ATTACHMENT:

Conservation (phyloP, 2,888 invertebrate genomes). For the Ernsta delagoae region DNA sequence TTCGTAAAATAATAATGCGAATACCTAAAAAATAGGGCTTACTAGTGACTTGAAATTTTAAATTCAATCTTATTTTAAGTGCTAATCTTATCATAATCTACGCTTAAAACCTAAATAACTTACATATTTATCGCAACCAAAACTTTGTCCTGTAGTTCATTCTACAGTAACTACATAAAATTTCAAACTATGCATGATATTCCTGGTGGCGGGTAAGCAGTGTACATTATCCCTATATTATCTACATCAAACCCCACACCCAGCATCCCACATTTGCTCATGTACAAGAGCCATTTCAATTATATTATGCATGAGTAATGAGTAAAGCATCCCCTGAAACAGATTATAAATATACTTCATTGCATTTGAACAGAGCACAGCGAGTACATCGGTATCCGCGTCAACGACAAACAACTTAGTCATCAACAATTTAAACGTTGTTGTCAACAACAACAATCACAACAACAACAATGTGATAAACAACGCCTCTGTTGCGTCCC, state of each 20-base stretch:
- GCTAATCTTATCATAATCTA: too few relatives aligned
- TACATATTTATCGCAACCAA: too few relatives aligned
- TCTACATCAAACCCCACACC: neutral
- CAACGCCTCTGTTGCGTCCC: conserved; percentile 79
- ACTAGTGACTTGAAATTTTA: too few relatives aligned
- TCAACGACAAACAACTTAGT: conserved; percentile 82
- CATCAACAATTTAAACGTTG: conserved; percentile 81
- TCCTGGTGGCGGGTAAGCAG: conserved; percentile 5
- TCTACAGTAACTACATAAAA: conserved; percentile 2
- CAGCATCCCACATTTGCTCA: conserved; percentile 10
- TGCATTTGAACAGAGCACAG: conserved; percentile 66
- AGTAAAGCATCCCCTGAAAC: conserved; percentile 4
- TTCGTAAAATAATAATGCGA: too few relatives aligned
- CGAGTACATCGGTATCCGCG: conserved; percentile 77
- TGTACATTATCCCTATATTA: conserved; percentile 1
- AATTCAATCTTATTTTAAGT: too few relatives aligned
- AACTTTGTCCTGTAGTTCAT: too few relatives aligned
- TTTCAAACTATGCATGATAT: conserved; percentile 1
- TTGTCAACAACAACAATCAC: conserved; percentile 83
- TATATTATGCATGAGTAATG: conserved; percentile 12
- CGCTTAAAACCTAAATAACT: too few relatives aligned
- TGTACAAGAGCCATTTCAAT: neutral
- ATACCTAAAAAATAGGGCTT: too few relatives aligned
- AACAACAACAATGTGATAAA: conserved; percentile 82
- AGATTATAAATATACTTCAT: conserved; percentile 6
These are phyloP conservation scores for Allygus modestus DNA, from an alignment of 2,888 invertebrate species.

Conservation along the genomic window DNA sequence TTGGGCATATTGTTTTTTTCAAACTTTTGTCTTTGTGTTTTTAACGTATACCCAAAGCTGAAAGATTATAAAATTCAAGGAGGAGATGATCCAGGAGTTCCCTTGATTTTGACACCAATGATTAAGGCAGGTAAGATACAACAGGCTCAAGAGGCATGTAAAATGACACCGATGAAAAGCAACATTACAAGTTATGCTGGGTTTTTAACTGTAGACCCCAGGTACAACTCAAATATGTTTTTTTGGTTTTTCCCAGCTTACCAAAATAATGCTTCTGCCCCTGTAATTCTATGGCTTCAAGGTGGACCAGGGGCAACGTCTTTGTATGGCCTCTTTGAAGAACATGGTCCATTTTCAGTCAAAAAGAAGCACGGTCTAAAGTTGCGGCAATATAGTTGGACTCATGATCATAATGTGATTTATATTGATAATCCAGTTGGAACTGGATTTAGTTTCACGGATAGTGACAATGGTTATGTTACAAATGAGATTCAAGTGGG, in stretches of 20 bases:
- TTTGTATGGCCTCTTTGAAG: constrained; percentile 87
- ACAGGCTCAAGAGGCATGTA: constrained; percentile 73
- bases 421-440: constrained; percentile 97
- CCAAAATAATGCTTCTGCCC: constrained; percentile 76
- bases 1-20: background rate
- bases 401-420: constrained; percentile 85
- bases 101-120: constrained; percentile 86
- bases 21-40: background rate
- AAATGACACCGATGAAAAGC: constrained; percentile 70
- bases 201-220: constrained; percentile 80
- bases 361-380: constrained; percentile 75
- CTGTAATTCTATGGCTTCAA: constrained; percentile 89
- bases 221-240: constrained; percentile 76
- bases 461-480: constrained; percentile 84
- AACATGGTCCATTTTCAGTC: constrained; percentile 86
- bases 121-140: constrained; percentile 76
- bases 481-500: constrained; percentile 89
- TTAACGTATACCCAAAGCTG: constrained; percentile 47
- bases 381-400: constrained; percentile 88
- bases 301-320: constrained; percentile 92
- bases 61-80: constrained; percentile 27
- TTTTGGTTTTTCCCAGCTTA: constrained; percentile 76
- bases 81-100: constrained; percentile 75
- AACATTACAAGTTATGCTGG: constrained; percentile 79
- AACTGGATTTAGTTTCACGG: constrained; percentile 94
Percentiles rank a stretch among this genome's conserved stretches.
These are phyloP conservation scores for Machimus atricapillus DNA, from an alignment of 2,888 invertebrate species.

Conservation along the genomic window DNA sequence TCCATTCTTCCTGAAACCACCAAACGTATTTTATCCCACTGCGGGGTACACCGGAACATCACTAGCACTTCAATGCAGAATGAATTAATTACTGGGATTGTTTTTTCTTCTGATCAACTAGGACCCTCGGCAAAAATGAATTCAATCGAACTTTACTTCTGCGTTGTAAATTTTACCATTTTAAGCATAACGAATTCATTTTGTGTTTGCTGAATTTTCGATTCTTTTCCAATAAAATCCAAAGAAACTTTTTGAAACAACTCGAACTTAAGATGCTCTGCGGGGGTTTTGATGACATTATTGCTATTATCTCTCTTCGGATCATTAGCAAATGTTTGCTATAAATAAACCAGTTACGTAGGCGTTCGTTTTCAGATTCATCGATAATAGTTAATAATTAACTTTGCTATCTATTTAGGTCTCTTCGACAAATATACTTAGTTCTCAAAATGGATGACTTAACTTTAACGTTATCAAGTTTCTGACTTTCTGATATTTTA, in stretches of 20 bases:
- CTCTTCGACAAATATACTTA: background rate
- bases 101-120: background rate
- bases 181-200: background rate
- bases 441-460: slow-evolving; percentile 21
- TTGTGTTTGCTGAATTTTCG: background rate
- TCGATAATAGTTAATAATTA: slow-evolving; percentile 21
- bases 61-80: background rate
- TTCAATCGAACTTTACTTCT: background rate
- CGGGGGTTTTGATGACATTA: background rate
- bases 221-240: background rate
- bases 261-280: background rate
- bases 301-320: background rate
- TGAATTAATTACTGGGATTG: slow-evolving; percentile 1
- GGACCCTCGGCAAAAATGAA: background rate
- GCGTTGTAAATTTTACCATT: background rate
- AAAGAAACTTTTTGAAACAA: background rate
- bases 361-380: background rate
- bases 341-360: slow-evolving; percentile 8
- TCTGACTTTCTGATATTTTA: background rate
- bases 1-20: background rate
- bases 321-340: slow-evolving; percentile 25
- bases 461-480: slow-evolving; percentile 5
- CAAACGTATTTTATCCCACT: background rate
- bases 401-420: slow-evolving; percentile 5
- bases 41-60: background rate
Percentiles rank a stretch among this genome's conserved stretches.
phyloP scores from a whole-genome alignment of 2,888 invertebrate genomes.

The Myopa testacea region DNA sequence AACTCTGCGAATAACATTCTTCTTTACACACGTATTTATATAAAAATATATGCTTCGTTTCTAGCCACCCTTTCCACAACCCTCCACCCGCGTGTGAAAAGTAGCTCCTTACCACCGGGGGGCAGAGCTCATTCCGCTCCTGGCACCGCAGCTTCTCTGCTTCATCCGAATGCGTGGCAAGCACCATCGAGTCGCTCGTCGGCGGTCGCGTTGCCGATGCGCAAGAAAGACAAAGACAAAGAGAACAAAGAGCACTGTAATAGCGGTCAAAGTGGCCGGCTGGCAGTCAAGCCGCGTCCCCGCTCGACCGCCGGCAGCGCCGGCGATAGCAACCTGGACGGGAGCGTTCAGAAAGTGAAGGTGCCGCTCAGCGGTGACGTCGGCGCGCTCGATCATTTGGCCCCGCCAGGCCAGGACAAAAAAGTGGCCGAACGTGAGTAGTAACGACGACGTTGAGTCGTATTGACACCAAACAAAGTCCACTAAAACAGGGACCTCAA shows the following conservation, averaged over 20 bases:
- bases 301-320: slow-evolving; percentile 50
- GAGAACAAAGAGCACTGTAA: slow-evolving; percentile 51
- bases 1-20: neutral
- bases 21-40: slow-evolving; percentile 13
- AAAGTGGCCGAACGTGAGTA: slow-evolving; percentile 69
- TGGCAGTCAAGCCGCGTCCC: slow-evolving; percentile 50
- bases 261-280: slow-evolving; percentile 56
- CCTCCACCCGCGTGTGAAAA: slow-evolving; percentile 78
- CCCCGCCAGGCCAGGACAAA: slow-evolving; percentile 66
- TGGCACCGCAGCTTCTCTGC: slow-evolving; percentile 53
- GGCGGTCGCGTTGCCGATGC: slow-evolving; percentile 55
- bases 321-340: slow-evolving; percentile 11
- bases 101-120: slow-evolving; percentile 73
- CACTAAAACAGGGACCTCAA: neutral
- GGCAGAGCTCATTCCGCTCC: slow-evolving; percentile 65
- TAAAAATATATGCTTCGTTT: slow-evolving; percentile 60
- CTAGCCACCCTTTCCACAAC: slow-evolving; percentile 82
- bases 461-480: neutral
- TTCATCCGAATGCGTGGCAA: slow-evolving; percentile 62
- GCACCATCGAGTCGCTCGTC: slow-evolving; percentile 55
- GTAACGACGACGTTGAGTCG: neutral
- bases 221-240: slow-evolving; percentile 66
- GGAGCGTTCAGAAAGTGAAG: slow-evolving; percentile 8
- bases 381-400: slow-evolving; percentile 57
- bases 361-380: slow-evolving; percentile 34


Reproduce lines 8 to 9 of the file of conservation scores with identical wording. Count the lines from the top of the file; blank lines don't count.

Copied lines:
- CATCAACAATTTAAACGTTG: conserved; percentile 81
- TCCTGGTGGCGGGTAAGCAG: conserved; percentile 5